Take the time to study all the evidence, including vaccine package inserts, peer-reviewed studies, and the opinions of independent experts, who don't have ties to pharmaceutical companies or other financial incentives to be dishonest.
Please be aware that the pharmaceutical industry is a heavy investor in the media, so things you read in newspapers or see on television, even on the news, may not be reliable or trustworthy. Always cross-reference what you see or read against credible primary sources, such as studies - and be sceptical of studies financed by those with pharmaceutical interests.
Do remember that vaccines are for-profit products that generate billions in sales for the pharmaceutical companies that produce them and their beneficiaries. Please also be aware that the pharmaceutical industry has a long history of criminal fraud, and most companies producing vaccines have been hit with heavy punitive fines for malpractice - often repeatedly.
The biggest criminal fine of all time was awarded to Pfizer, producer of one of the most widely-used COVID-19 vaccines, regarding misuse and mispromotion of one of its products. This product was linked to thousands of heart attacks, strokes, blood clots, and deaths, before it was finally withdrawn from the market.
A Pfizer whistleblower said at the time, "At Pfizer I was expected to increase profits at all costs, even when sales meant endangering lives".
Most other pharmaceutical companies have similarly chequered histories, so it's vital to remember that these for-profit companies have well-established protocols for putting profits before people, and that they don't always tell the truth about their products. These companies are typically so wealthy, that many calculate it is more in their interests to continue retailing a dangerous but lucrative product, and then paying off any future fine, than it is investing in making their products safer.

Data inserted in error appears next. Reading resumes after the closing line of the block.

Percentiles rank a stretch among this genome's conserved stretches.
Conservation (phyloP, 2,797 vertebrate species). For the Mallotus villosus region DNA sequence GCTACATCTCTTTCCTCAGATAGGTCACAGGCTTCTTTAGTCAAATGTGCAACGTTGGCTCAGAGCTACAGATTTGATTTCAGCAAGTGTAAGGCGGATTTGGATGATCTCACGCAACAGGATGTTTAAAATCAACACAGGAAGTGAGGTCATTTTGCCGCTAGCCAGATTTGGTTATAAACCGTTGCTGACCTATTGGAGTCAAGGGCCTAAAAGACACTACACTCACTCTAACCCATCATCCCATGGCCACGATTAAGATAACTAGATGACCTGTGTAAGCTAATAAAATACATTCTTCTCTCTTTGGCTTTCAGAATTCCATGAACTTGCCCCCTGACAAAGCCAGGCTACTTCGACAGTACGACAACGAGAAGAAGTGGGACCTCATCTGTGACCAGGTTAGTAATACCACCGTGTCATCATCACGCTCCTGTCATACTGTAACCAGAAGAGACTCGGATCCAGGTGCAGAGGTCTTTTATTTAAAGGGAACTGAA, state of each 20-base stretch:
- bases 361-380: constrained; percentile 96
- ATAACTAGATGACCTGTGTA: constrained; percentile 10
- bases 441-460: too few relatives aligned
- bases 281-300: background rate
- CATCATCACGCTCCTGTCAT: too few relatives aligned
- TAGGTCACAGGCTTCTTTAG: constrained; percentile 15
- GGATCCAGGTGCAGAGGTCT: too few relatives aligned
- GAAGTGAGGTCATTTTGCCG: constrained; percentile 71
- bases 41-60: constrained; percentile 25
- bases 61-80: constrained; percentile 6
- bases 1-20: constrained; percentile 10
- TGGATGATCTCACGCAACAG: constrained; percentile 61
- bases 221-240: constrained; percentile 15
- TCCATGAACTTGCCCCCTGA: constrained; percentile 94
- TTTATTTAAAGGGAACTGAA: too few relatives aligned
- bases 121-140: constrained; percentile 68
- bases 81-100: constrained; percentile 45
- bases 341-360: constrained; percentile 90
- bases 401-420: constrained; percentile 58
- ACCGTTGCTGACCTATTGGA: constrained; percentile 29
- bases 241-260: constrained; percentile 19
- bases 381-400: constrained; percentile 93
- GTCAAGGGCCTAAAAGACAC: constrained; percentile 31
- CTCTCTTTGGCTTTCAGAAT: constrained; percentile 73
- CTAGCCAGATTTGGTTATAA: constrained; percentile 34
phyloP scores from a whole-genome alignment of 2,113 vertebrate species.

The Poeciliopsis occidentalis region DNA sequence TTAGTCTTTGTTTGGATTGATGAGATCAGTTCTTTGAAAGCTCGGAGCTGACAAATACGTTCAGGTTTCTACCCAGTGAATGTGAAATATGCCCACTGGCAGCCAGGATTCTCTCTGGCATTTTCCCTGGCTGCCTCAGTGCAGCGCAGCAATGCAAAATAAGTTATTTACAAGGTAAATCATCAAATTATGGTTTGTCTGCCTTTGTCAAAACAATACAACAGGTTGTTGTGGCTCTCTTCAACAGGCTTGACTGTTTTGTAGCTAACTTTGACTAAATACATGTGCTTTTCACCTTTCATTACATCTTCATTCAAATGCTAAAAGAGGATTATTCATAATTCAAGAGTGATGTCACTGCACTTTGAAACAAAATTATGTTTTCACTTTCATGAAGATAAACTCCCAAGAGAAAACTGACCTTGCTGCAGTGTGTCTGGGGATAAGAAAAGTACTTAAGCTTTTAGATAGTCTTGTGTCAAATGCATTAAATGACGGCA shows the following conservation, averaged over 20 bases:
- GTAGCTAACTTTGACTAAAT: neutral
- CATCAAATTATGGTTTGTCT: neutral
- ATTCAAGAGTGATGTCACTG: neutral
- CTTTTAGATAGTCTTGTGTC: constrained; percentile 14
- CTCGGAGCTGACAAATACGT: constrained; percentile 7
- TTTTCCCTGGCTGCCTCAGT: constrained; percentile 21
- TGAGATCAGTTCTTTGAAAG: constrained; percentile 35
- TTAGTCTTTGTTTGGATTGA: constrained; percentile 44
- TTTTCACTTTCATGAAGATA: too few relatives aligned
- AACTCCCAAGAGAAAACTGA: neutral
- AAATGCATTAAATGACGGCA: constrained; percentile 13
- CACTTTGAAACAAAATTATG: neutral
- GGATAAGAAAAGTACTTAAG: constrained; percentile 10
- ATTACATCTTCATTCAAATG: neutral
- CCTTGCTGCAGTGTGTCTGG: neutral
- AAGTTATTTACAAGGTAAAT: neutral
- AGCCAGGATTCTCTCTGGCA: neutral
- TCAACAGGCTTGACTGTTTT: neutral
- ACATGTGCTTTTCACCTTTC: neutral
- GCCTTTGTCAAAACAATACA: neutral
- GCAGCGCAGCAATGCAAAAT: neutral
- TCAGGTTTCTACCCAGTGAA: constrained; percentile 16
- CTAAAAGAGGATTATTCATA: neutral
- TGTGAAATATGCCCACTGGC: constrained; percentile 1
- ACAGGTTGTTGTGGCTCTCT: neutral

It's worth reiterating here that pharmaceutical companies have no financial liability if their COVID-19 vaccines injure or kill, which further reduces their incentive to make them optimally safe.
Aren't I taking a risk by not getting vaccinated?
No decision in life is risk-free, but the evidence suggests that the protection provided by COVID-19 vaccination is not high (nor do these intervention prevent contraction or transmission), and that it wanes quickly - hence the requirement for so many 'boosters', each of which carries with it an additional risk. Millions of people in this country - approximately 20% of the population, according to government figures - are not vaccinated against COVID-19 at all. Early reports stating that most patients in ICUs were unvaccinated turned out to be false. Actually, most ICU patients are double-vaccinated.
Do bear in mind that COVID-19 is not a life-threatening or life-altering condition for most, and there are many other steps you can take to protect your health and minimise your chances of becoming seriously ill should you contract a coronavirus. Most of these protocols are significantly less risky than the COVID-19 vaccinations.
It is critical to keep in mind that, while your doctor, the media, your employer, and your family and friends may all put huge pressure on you to receive a COVID-19 vaccination (which is unethical in itself: no medical decision should ever be a result of coercion or duress), if something goes wrong, none of these people bear any responsibility for dealing with the consequences. Only you do.
There is no guarantee you will be compensated fairly if you are injured by a vaccine (and a maximum payment of £120,000 is comparatively small, especially if you are young and have many years of working life ahead of you).
So it's critical that before proceeding with this potentially life-altering decision, you consider all the facts, and make a free, knowledgeable, and fully informed choice.